Neat Places to Explore – If You Can Get In
As if Utah doesn’t have an endless supply of natural landscapes and historic sites to discover, the state is also packed with mysterious underground wonders just begging to be explored ― if you can only get into them.
Driving up Little Cottonwood Canyon, I often forget there is an entire world tunneled into the granite. Constructed in 1965 to house genealogical information and other important artifacts significant to the history of the Church of Jesus Christ of Latter-day Saints, the vault is burrowed nearly 700 feet into solid granite near the bottom of the canyon with reinforced entrance doors rumored to withstand a nuclear blast.
No one knows for sure the extent of what the Vault is guarding and it is not open to the public. Inspired by the social-media planned Storm Area 51 event of last summer, a Storm the Church Vault, They Can’t Stop All of Us event was planned for October 2019 with the goal of breaking into the secret vault to reveal the artifacts stored inside. Had they been successful, rows and rows of file cabinets full of microfilm would probably have been the extent of their finds.
The Vault is just one of many tunnels carved into the Cottonwood Canyons. Ruins from the canyon’s mining days are scattered all over the Wasatch and old mine shafts are everywhere if you know where to look. Most of the abandoned mines are sealed off and gated. Crumbling ceilings, rotten wood, and questionable air quality make them too dangerous to enter, but they are fun to gaze into and imagine how deep they go and what kind of stories they hold.
Salt Lake City residents are often surprised to learn that one of the deepest cave systems in the United States exists in their own backyard. The entrance to Neff’s Cave is hidden in the canyon of the same name and the key to its locked gate is guarded by the National Forest Service.
One of the first teams to fully explore the cave noted it as “frightfully dangerous and of no scientific or scenic value,” but this doesn’t keep people from searching for its hidden entrance.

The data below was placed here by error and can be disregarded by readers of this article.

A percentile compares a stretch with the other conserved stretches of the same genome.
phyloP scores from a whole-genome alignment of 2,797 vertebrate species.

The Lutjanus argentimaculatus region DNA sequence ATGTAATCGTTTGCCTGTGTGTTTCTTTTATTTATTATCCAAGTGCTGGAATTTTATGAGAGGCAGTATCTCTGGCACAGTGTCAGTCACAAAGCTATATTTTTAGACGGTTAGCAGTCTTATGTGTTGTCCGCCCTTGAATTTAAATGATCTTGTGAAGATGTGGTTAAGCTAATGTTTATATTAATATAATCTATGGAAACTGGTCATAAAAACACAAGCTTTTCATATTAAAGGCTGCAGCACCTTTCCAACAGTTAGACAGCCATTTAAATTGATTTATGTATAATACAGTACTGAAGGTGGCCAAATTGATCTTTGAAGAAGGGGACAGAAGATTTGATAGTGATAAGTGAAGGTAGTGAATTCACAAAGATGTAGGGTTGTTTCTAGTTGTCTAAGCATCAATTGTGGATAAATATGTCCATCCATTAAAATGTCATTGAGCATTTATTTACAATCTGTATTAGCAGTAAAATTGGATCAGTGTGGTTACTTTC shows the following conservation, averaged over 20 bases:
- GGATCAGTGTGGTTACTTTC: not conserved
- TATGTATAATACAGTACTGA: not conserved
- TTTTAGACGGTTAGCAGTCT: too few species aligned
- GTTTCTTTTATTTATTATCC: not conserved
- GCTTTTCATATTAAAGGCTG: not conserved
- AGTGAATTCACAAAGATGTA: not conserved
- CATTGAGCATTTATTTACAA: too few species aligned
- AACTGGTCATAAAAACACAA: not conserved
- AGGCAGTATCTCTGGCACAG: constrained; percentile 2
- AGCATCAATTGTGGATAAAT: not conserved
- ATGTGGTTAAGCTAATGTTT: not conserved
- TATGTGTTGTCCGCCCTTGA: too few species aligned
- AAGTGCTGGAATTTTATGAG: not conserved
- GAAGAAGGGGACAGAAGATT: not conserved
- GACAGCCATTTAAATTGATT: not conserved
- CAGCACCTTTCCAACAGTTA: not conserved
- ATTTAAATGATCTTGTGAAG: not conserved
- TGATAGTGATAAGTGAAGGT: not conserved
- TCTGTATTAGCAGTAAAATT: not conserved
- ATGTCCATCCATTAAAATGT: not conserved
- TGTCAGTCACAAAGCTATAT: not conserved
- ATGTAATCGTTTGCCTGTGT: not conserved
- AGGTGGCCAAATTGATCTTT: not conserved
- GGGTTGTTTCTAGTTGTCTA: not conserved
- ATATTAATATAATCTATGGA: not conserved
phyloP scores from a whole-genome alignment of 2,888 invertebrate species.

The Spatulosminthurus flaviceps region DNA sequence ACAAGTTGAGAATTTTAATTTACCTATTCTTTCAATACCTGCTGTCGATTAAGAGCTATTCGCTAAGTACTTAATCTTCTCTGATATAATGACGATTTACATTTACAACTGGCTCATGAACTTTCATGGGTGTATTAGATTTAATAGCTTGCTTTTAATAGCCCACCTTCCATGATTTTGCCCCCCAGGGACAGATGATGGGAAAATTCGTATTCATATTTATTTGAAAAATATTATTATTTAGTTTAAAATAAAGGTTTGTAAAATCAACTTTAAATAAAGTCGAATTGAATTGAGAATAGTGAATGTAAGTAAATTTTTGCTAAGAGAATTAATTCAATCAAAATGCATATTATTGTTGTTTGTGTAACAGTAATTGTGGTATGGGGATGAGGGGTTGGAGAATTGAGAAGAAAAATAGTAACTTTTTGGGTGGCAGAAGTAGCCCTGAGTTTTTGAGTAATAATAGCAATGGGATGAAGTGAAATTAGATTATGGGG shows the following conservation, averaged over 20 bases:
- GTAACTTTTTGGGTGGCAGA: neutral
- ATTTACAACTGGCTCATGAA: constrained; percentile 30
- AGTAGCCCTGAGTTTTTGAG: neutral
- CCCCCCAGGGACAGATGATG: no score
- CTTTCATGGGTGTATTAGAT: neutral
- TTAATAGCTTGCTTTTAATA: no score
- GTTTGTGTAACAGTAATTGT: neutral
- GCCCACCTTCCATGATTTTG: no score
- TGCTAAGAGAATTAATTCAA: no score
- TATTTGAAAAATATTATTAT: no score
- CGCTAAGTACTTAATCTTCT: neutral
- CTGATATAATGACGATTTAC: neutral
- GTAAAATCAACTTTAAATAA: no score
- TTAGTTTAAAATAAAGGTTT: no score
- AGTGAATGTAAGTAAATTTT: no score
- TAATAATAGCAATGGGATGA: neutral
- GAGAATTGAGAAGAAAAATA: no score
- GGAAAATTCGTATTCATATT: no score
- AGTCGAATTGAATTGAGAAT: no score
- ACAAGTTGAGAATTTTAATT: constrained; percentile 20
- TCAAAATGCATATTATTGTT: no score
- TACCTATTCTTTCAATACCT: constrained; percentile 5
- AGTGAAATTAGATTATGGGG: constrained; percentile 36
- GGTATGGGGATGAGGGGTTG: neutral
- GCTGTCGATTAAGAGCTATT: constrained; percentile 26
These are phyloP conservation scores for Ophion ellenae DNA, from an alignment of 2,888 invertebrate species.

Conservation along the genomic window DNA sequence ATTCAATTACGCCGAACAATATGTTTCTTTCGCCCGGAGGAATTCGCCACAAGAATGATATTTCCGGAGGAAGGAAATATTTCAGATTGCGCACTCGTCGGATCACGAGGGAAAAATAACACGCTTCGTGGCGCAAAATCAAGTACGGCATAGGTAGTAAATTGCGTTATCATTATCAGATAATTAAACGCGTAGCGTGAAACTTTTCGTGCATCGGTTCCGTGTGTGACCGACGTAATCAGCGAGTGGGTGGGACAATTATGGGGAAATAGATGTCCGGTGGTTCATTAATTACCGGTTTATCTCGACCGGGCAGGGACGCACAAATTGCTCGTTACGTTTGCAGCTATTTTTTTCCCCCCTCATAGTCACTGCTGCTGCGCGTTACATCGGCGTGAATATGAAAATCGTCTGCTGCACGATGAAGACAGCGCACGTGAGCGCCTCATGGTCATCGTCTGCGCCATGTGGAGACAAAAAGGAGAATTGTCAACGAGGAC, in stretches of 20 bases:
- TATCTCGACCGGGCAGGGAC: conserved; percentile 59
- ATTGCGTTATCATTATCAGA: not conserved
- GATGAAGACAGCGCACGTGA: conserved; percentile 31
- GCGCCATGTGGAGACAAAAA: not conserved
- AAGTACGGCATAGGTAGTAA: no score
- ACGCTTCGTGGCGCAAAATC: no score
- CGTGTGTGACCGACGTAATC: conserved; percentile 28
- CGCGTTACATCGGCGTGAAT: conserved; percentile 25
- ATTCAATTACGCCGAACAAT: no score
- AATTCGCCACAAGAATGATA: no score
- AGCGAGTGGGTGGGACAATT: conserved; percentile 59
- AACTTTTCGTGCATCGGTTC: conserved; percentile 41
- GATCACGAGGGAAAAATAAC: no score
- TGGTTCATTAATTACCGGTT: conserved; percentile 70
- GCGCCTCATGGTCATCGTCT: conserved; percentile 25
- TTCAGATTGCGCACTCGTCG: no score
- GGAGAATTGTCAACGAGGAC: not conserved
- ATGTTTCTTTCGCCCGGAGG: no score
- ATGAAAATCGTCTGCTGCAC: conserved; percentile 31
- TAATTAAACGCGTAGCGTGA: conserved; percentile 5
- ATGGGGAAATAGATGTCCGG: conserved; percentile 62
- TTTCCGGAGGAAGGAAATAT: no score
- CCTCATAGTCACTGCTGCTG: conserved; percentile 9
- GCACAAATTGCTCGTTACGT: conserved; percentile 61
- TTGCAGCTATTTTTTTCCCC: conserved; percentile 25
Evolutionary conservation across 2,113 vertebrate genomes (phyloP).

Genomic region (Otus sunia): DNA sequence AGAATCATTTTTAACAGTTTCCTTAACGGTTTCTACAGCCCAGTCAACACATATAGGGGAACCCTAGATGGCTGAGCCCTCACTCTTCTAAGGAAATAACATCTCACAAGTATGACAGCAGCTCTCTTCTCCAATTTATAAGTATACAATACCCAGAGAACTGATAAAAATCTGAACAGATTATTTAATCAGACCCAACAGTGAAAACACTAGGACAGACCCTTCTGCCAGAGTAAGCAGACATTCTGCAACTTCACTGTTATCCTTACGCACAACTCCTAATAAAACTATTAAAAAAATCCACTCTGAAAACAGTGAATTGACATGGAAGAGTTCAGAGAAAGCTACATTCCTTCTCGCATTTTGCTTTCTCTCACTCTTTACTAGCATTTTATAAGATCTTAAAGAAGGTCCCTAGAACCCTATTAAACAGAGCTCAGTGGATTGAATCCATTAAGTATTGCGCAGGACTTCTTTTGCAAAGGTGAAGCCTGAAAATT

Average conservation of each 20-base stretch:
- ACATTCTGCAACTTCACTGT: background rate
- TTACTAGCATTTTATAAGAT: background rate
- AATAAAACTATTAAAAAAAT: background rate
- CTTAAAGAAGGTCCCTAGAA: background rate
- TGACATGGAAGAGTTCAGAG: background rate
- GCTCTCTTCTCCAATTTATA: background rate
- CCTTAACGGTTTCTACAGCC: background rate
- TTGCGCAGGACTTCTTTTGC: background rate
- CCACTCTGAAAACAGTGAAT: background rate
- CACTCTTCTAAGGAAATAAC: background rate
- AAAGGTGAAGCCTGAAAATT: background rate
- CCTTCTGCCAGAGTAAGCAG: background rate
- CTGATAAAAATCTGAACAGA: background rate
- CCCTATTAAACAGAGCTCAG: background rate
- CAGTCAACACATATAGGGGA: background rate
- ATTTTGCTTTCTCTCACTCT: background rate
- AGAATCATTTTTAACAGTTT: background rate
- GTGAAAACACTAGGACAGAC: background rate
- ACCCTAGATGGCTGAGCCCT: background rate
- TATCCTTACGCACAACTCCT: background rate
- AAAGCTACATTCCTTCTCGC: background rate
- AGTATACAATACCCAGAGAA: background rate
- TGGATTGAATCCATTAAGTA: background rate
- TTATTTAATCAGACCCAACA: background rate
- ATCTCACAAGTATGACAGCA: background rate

In the city itself, a somewhat secretive network of tunnels juts out from underneath the Temple. The tunnels were built to give LDS officials a safe passageway, and the extent and layout of these tunnels is a closely guarded secret. Some of the tunnels are open to Temple patrons, but no one except church officials knows exactly how far under the city they go.
At the Dugway Proving Grounds, a US Army chemical and biological weapons testing facility 85 miles southwest of Salt Lake City, there’s an above-ground tunnel system constructed out of old shipping containers designed to mimic an extensive cave system. Named the BRAUCH training facility, military units train for underground environments here. Although the grounds are largely closed to the public, occasional tours are offered.
In nearby Grantsville, the Bonneville Seabase is a slightly more accessible underground place to explore.
Formed where a natural spring bubbles up from the ancient seabed of Lake Bonneville, the Bonneville Seabase has a salinity on par with the ocean and is stocked with exotic saltwater fish. You can scuba dive here or just gaze down into the property’s three spring-fed pools and spy some marine life in this strange ocean in the middle of the desert.